A Justice Department agent testified Tuesday that James “Whitey” Bulger never signed any documents acknowledging he was an FBI informant, as the defense attempted to challenge the authenticity of a hefty file detailing the gangster’s cooperation against friends and rivals.
“Can you confirm firsthand whether [Bulger] gave any of that information?” defense lawyer Henry Brennan asked the agent, who has spent several days presenting reports from Bulger’s file at Bulger’s racketeering trial in US District Court in Boston.
“No,” said James Marra, an agent with the inspector general’s office who reviewed the file while investigating allegations that former FBI agent John J. Connolly Jr. leaked information to Bulger that resulted in the slayings of several FBI informants and a potential witness.
The file contains hundreds of reports indicating that Bulger fed the FBI information about Mafia rivals, Charlestown drug dealers, South Boston friends, and members of his own gang from 1975 to 1990, Marra said.
The bulk of the reports were authored by Connolly, who is now serving a 40-year prison term for murder, while the remainder came from supervisors and a former head of the FBI’s Boston office who personally met with the gangster.
Marra conceded that Bulger never confirmed his informant status in writing and was not photographed or fingerprinted when recruited by Connolly. But, he added, “I don’t recall that being a requirement.”
Bulger, 83, who was captured in Santa Monica, Calif., two years ago after 16 years on the run, is charged in a sweeping racketeering indictment with participating in 19 murders; extorting drug dealers, bookmakers, and businessmen; laundering money; and stockpiling guns.
Bulger insists he was never an informant. During opening statements earlier this month, his lawyer contended that Connolly fabricated the reports to cover up the fact that he was regularly taking payoffs from Bulger and leaking him information.
Marra testified that Connolly filed “misleading or false” reports on occasion to protect Bulger and his partner, Stephen Flemmi, an informant. He also cited reports in which Bulger blamed others for slayings he is accused of participating in, including those of Francis “Buddy” Leonard and Thomas King, two friends killed in 1975.
King’s widow, Margaret King, a nurse, testified Tuesday that police showed up at her door in November 1975 and told her that Leonard had been found slain in her husband’s car. They searched her home looking for her husband, who had vanished.
King said she confronted Bulger at his South Boston hangout, Triple O’s, because she knew he worked with her husband and wanted to know what happened to him. She said Bulger told her that her husband was “probably in Canada, robbing banks; that’s what he originally wanted to do.”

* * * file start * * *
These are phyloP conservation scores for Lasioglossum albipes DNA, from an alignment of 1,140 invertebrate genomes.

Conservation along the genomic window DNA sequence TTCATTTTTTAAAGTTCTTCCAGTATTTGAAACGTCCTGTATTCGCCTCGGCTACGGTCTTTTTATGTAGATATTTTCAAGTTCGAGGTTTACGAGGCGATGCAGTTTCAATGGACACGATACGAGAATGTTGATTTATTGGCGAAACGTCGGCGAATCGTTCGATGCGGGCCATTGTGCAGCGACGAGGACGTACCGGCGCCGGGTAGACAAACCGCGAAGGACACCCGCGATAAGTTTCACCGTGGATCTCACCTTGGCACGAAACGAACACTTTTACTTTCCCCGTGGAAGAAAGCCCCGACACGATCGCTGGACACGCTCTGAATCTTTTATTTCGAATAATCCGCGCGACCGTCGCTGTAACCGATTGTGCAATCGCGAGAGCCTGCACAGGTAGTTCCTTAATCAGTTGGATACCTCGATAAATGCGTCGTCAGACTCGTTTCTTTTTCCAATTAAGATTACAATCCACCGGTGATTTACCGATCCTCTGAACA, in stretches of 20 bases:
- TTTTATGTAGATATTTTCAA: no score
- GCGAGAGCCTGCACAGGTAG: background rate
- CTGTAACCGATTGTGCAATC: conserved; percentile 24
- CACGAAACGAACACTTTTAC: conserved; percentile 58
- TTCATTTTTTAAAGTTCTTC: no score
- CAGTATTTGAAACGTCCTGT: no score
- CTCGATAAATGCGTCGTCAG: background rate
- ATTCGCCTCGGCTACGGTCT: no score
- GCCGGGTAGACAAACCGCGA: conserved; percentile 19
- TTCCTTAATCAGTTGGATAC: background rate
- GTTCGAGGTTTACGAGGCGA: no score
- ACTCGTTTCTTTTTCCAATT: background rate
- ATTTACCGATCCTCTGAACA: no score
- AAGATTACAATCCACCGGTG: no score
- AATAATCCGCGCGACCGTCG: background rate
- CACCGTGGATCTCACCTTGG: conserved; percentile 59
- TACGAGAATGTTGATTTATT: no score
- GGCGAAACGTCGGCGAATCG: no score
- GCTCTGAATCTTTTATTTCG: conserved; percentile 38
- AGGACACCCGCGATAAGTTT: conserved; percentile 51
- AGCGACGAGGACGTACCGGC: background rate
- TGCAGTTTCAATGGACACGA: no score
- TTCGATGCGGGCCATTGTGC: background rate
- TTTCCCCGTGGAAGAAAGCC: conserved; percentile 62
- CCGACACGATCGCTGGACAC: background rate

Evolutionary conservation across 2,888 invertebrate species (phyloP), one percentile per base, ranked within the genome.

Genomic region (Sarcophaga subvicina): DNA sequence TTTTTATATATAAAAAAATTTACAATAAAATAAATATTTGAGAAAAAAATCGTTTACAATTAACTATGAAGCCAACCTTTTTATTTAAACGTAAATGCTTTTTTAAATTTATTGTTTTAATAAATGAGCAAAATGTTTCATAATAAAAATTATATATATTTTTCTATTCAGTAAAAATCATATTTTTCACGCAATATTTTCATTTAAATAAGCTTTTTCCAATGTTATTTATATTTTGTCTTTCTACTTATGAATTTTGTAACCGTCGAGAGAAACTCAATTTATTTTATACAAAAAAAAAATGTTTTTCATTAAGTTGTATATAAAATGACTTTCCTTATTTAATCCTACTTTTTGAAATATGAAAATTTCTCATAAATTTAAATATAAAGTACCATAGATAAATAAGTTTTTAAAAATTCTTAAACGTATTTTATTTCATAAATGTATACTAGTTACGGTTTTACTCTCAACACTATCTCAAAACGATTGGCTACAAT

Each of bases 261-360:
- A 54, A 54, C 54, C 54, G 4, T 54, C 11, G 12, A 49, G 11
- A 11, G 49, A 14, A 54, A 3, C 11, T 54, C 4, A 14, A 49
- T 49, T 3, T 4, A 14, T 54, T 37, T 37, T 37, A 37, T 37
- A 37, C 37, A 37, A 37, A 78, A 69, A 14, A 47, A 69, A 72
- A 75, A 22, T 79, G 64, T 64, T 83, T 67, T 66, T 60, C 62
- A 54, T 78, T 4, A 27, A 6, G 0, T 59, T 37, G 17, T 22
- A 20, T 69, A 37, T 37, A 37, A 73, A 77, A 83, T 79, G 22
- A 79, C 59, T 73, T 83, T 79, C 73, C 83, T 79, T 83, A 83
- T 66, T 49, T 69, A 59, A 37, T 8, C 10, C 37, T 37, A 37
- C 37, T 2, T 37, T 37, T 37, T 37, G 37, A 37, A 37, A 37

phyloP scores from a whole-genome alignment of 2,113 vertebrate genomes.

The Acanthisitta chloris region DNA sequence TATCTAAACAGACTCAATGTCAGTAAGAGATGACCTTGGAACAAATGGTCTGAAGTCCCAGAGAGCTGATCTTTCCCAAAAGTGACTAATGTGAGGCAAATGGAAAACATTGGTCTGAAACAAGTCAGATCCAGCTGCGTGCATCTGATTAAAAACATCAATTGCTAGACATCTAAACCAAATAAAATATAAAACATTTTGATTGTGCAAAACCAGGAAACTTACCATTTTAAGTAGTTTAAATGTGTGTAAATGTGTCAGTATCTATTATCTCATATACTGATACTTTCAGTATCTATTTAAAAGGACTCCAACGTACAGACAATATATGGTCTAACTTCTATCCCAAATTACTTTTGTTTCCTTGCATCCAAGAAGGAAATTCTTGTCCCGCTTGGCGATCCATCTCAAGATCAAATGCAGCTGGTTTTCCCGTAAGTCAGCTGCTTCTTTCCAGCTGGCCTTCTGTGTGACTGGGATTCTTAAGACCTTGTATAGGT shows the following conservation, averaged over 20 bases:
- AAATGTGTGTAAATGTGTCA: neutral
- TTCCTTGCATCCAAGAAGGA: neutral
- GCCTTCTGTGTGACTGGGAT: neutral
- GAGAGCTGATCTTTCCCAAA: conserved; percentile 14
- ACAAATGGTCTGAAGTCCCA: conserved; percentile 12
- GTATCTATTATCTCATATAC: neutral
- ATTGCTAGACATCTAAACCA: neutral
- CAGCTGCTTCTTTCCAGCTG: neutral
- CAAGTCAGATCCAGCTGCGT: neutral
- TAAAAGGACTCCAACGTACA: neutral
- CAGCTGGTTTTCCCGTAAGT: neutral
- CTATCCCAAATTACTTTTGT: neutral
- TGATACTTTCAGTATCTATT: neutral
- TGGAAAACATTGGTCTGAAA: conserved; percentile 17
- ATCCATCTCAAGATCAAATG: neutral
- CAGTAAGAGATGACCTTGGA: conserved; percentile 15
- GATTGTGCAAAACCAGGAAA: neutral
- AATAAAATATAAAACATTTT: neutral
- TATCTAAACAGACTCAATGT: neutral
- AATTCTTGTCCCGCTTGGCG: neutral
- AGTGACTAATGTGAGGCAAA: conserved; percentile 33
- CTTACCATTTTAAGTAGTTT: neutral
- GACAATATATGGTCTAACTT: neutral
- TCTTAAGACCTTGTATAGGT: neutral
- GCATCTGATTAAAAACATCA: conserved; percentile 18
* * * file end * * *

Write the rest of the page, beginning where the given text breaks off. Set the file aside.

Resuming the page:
King said another Bulger associate, Patrick Nee, told her he did not know where her husband was, but noted they weren’t “the perfect couple.”
Hitman-turned-government witness John Martorano testified earlier that Bulger killed Leonard and left him in King’s car to make it look as if he did it. Martorano said he shot King at Bulger’s urging, then Bulger’s crew buried him along the banks of the Neponset River in Quincy. King’s remains were recovered in 2000.
Leonard’s brother, Joseph, testified Tuesday that he got a call from police in the middle of the night in November 1975 and had to identify his brother’s body at the morgue.
Sandra Castucci, widow of alleged Bulger victim Richard Castucci, also took the stand, briefly recounting how her husband left to meet Bulger’s associate Howie Winter in 1976 and was found hours later shot to death in his car.
She said Flemmi later showed up at her home and tried to take over her husband’s stake in The Squire, a popular Revere strip club.
But instead, she said, she was summoned to a meeting in Rhode Island with New England Mafia boss Raymond L.S. Patriarca, who told her that he was taking her husband’s interest in the club because he owed him money.
While Bulger’s defense team tried to discredit the gangster’s informant file, prosecutors attempted to show that it contained detailed information about underworld figures that could only have come from someone like Bulger.
One report indicated that in the early 1980s, Bulger told the FBI the possible whereabouts of fellow Winter Hill Gang members Joe McDonald and Jimmy Sims, both fugitives. He also warned the FBI, according to the reports, that McDonald had two automatic weapons and “homemade” silencers that he was bringing to a cousin in New York who supported the Irish Republican Army.
The reports show that Bulger informed on Joseph Murray of Charlestown and his crew, leading to the seizure of 15 tons of marijuana during a raid of a South Boston warehouse and a garage in 1983.
After the raid, according to a report, Bulger told the FBI that Murray’s crew had hired two former State Police detectives to investigate who had informed the FBI.